BC Has So Many Tax Credits & Benefits For The 2022 Season With Some Giving Back Big Cash
It's that time of year again!
Tax season is officially upon us again and there are plenty of tax credits and expenses that can help you get money back.
The tax deadline for most Canadians to file their income tax and benefit return for 2021 is April 30, 2022.
According to the CRA, the quickest way to get your refund is by filing your taxes online. The agency says that people can expect their tax refund within eight business days using this method.
Here are some of the tax credits and expenses that you can apply for.
Farmers' Food Donation Tax Credit
The farmers' food donation tax credit encourages farmers to donate agricultural products that they produce in B.C. to registered charities, such as food banks or school meal programs.
The credit is 25% of the total amount of gifts/donations for the tax year.
Northern Residents Deductions
The deductions are meant to provide relief to people who live in certain areas where residents are "often faced with a higher cost of living, environmental hardships, and limited access to services."
You can claim this deduction if you have lived in one or more of the areas for a continuous period of at least 6 months.
If you lived in a prescribed northern zone, you can claim $11 for each day that you lived in this zone. Prescribed northern zones include Old Fort Nelson, Telegraph Creek, Cariboo Meadows, and more.
If you live in an intermediate zone, you can claim $5.50 for every day that you lived in that zone.
Small Business Venture Capital Tax Credit
People who invested in small businesses in B.C. can receive a 30% tax credit on their investment.
The idea behind this tax credit is to encourage people to invest in small businesses around the province.
B.C. Training Tax Credit
Anyone training in programs administered through the Industry Training Authority may be able to claim tax credits.
Those who are eligible are B.C. residents who are registered with an eligible program and who are not enrolled in a public high school or homeschooling program.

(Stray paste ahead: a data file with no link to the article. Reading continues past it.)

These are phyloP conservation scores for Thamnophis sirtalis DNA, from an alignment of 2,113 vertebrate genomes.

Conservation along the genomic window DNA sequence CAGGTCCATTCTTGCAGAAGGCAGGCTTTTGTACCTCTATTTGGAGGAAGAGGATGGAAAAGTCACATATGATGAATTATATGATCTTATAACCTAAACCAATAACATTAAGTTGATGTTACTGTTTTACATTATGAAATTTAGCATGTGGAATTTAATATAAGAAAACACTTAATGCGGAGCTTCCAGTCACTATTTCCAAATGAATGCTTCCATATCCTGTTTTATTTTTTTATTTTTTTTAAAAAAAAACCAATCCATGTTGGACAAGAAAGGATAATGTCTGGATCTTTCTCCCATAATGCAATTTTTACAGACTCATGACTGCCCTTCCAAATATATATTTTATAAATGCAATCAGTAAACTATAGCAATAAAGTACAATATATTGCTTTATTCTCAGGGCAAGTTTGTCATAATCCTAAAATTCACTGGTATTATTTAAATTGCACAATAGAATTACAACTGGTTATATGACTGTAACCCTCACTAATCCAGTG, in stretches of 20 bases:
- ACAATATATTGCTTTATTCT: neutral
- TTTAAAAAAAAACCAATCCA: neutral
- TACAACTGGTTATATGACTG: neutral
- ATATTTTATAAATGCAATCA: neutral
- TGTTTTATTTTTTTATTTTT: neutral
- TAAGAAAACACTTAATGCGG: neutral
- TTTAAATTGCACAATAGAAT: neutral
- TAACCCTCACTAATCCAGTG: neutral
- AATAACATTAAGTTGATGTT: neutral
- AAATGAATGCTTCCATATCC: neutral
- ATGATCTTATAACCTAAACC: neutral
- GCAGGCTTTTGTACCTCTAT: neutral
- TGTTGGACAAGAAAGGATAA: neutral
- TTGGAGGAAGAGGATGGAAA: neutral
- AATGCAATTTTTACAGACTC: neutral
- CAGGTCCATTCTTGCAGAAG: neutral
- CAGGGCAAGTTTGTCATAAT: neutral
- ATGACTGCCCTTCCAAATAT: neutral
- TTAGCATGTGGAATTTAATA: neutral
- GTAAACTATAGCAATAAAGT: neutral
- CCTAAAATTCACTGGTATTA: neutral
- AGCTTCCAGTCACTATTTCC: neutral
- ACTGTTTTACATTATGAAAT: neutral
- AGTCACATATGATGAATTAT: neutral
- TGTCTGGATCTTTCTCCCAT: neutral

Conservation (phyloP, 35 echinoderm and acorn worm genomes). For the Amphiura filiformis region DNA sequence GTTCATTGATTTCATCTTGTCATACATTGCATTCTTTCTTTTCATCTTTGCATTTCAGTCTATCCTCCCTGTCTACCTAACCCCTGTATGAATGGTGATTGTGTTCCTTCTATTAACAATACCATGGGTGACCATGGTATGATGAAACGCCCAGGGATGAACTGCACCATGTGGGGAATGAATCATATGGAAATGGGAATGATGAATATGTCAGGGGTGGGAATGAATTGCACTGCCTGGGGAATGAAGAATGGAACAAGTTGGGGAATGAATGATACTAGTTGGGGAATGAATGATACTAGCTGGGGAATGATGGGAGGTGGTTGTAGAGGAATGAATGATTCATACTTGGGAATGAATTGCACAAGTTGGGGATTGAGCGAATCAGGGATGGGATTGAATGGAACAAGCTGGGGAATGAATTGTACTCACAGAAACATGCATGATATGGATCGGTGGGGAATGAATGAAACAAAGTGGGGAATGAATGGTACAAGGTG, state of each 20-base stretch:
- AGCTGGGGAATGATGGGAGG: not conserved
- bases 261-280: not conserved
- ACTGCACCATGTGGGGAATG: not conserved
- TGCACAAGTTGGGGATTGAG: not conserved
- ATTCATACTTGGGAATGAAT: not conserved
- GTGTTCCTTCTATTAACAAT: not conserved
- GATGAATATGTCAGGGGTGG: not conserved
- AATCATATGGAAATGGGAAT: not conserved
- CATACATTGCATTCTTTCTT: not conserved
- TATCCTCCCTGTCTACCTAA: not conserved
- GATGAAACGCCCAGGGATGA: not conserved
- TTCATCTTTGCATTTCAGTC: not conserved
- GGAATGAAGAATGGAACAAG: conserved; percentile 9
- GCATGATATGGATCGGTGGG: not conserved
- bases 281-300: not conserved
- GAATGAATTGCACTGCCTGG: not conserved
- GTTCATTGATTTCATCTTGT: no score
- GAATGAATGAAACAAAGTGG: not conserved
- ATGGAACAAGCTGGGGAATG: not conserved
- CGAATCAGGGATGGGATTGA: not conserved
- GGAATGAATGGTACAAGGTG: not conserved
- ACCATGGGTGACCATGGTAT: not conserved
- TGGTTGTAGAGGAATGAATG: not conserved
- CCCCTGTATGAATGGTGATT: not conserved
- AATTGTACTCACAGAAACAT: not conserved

There are three types of training tax credits: the basic tax credit; the completion tax credit, and the enhanced tax credit. The B.C. government has examples of how each credit applies.
Sales Tax Credit
A person pays for groceries.
For any year after 2013, you can claim up to $75 for a sales tax credit. You can also get up to $75 for your common-law partner or spouse if they live with you.
You are eligible to claim the credit if you are a resident of B.C. and were 19 years old or older, had a common-law partner or spouse, or were a parent on December 31 of the tax year.
B.C. Home Renovation Tax Credit
A wooden staircase is seen in a dwelling.
This tax credit is for seniors aged 65 and over and people with disabilities to help with the cost of home renovations that can make their home more accessible or functional, such as adding a chairlift to a staircase.
The maximum credit is $1,000 per tax year to cover 10% of the renovation expense.
B.C. Child Opportunity Benefit
This is benefit gives families with children under 18 years old a tax-free monthly payment.
In a year, families can get a maximum of $1,600 for their first child, $1,000 for their second, and $800 for every child after that is under the age of 18.
The amount ranges based on household income, however.
B.C. Mining Exploration Tax Credit
This tax credit is for corporations that are involved in grassroots mineral exploration in the province.
So if you own a corporation that is exploring metals, coal, or minerals, you may be eligible to receive it.
The credit is 20% of qualifying expenses for mining exploration.